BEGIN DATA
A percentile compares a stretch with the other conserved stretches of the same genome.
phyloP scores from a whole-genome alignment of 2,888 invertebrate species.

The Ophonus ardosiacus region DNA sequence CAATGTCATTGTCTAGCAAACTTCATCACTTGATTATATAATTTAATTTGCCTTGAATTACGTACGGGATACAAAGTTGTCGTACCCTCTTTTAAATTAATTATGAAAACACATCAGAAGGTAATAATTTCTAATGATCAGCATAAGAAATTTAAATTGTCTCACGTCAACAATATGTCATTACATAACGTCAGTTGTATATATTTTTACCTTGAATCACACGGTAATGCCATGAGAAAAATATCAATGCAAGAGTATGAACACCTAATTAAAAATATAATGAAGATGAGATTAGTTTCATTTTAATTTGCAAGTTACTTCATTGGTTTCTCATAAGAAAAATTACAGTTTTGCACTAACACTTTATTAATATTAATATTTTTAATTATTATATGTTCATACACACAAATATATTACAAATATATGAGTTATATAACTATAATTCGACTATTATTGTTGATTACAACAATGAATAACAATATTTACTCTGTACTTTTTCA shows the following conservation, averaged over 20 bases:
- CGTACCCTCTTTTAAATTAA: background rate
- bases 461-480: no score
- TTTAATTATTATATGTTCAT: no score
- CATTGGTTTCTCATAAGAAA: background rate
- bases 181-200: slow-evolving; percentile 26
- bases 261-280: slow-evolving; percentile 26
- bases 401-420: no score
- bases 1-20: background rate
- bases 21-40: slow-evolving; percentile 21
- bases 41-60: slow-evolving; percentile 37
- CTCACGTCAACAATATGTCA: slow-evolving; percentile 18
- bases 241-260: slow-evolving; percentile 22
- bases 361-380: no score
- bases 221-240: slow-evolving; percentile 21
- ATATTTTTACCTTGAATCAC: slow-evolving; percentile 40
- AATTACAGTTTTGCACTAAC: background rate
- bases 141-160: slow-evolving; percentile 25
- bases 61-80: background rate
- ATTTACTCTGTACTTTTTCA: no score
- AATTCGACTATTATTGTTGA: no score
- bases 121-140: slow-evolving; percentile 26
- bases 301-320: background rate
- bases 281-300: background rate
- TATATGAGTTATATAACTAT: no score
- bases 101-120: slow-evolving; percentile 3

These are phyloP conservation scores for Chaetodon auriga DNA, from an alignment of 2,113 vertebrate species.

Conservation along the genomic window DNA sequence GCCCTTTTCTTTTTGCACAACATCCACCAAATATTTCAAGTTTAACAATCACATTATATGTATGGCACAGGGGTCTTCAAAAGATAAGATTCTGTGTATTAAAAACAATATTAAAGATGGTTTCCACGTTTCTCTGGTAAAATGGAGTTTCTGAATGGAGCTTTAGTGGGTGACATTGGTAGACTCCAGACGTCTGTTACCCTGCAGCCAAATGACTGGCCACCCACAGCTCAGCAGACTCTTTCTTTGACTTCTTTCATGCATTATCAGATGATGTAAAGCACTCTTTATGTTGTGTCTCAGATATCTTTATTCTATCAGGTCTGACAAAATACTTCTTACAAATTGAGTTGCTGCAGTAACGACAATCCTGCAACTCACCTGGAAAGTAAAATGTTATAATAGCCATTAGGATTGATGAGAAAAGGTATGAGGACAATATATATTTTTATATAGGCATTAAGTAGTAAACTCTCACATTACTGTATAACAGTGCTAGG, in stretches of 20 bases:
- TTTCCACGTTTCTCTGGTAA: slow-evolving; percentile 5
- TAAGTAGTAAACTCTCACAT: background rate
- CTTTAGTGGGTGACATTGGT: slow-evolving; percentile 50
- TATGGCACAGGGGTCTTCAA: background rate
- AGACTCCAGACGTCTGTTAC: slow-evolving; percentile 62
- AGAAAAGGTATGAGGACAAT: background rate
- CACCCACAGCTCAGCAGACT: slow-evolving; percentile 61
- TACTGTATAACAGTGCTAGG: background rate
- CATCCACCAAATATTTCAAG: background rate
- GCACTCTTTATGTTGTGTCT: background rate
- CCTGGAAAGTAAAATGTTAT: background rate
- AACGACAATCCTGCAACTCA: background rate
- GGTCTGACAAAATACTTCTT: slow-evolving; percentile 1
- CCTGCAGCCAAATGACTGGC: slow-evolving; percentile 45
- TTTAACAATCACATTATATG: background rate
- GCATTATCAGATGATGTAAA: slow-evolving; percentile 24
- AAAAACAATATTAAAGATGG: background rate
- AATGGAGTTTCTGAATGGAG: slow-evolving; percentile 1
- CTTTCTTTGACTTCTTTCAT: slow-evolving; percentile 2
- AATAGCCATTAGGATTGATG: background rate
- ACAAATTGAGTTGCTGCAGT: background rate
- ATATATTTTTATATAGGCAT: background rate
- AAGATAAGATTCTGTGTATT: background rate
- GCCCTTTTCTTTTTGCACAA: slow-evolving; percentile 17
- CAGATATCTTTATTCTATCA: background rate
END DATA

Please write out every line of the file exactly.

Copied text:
A percentile compares a stretch with the other conserved stretches of the same genome.
phyloP scores from a whole-genome alignment of 2,888 invertebrate species.

The Ophonus ardosiacus region DNA sequence CAATGTCATTGTCTAGCAAACTTCATCACTTGATTATATAATTTAATTTGCCTTGAATTACGTACGGGATACAAAGTTGTCGTACCCTCTTTTAAATTAATTATGAAAACACATCAGAAGGTAATAATTTCTAATGATCAGCATAAGAAATTTAAATTGTCTCACGTCAACAATATGTCATTACATAACGTCAGTTGTATATATTTTTACCTTGAATCACACGGTAATGCCATGAGAAAAATATCAATGCAAGAGTATGAACACCTAATTAAAAATATAATGAAGATGAGATTAGTTTCATTTTAATTTGCAAGTTACTTCATTGGTTTCTCATAAGAAAAATTACAGTTTTGCACTAACACTTTATTAATATTAATATTTTTAATTATTATATGTTCATACACACAAATATATTACAAATATATGAGTTATATAACTATAATTCGACTATTATTGTTGATTACAACAATGAATAACAATATTTACTCTGTACTTTTTCA shows the following conservation, averaged over 20 bases:
- CGTACCCTCTTTTAAATTAA: background rate
- bases 461-480: no score
- TTTAATTATTATATGTTCAT: no score
- CATTGGTTTCTCATAAGAAA: background rate
- bases 181-200: slow-evolving; percentile 26
- bases 261-280: slow-evolving; percentile 26
- bases 401-420: no score
- bases 1-20: background rate
- bases 21-40: slow-evolving; percentile 21
- bases 41-60: slow-evolving; percentile 37
- CTCACGTCAACAATATGTCA: slow-evolving; percentile 18
- bases 241-260: slow-evolving; percentile 22
- bases 361-380: no score
- bases 221-240: slow-evolving; percentile 21
- ATATTTTTACCTTGAATCAC: slow-evolving; percentile 40
- AATTACAGTTTTGCACTAAC: background rate
- bases 141-160: slow-evolving; percentile 25
- bases 61-80: background rate
- ATTTACTCTGTACTTTTTCA: no score
- AATTCGACTATTATTGTTGA: no score
- bases 121-140: slow-evolving; percentile 26
- bases 301-320: background rate
- bases 281-300: background rate
- TATATGAGTTATATAACTAT: no score
- bases 101-120: slow-evolving; percentile 3

These are phyloP conservation scores for Chaetodon auriga DNA, from an alignment of 2,113 vertebrate species.

Conservation along the genomic window DNA sequence GCCCTTTTCTTTTTGCACAACATCCACCAAATATTTCAAGTTTAACAATCACATTATATGTATGGCACAGGGGTCTTCAAAAGATAAGATTCTGTGTATTAAAAACAATATTAAAGATGGTTTCCACGTTTCTCTGGTAAAATGGAGTTTCTGAATGGAGCTTTAGTGGGTGACATTGGTAGACTCCAGACGTCTGTTACCCTGCAGCCAAATGACTGGCCACCCACAGCTCAGCAGACTCTTTCTTTGACTTCTTTCATGCATTATCAGATGATGTAAAGCACTCTTTATGTTGTGTCTCAGATATCTTTATTCTATCAGGTCTGACAAAATACTTCTTACAAATTGAGTTGCTGCAGTAACGACAATCCTGCAACTCACCTGGAAAGTAAAATGTTATAATAGCCATTAGGATTGATGAGAAAAGGTATGAGGACAATATATATTTTTATATAGGCATTAAGTAGTAAACTCTCACATTACTGTATAACAGTGCTAGG, in stretches of 20 bases:
- TTTCCACGTTTCTCTGGTAA: slow-evolving; percentile 5
- TAAGTAGTAAACTCTCACAT: background rate
- CTTTAGTGGGTGACATTGGT: slow-evolving; percentile 50
- TATGGCACAGGGGTCTTCAA: background rate
- AGACTCCAGACGTCTGTTAC: slow-evolving; percentile 62
- AGAAAAGGTATGAGGACAAT: background rate
- CACCCACAGCTCAGCAGACT: slow-evolving; percentile 61
- TACTGTATAACAGTGCTAGG: background rate
- CATCCACCAAATATTTCAAG: background rate
- GCACTCTTTATGTTGTGTCT: background rate
- CCTGGAAAGTAAAATGTTAT: background rate
- AACGACAATCCTGCAACTCA: background rate
- GGTCTGACAAAATACTTCTT: slow-evolving; percentile 1
- CCTGCAGCCAAATGACTGGC: slow-evolving; percentile 45
- TTTAACAATCACATTATATG: background rate
- GCATTATCAGATGATGTAAA: slow-evolving; percentile 24
- AAAAACAATATTAAAGATGG: background rate
- AATGGAGTTTCTGAATGGAG: slow-evolving; percentile 1
- CTTTCTTTGACTTCTTTCAT: slow-evolving; percentile 2
- AATAGCCATTAGGATTGATG: background rate
- ACAAATTGAGTTGCTGCAGT: background rate
- ATATATTTTTATATAGGCAT: background rate
- AAGATAAGATTCTGTGTATT: background rate
- GCCCTTTTCTTTTTGCACAA: slow-evolving; percentile 17
- CAGATATCTTTATTCTATCA: background rate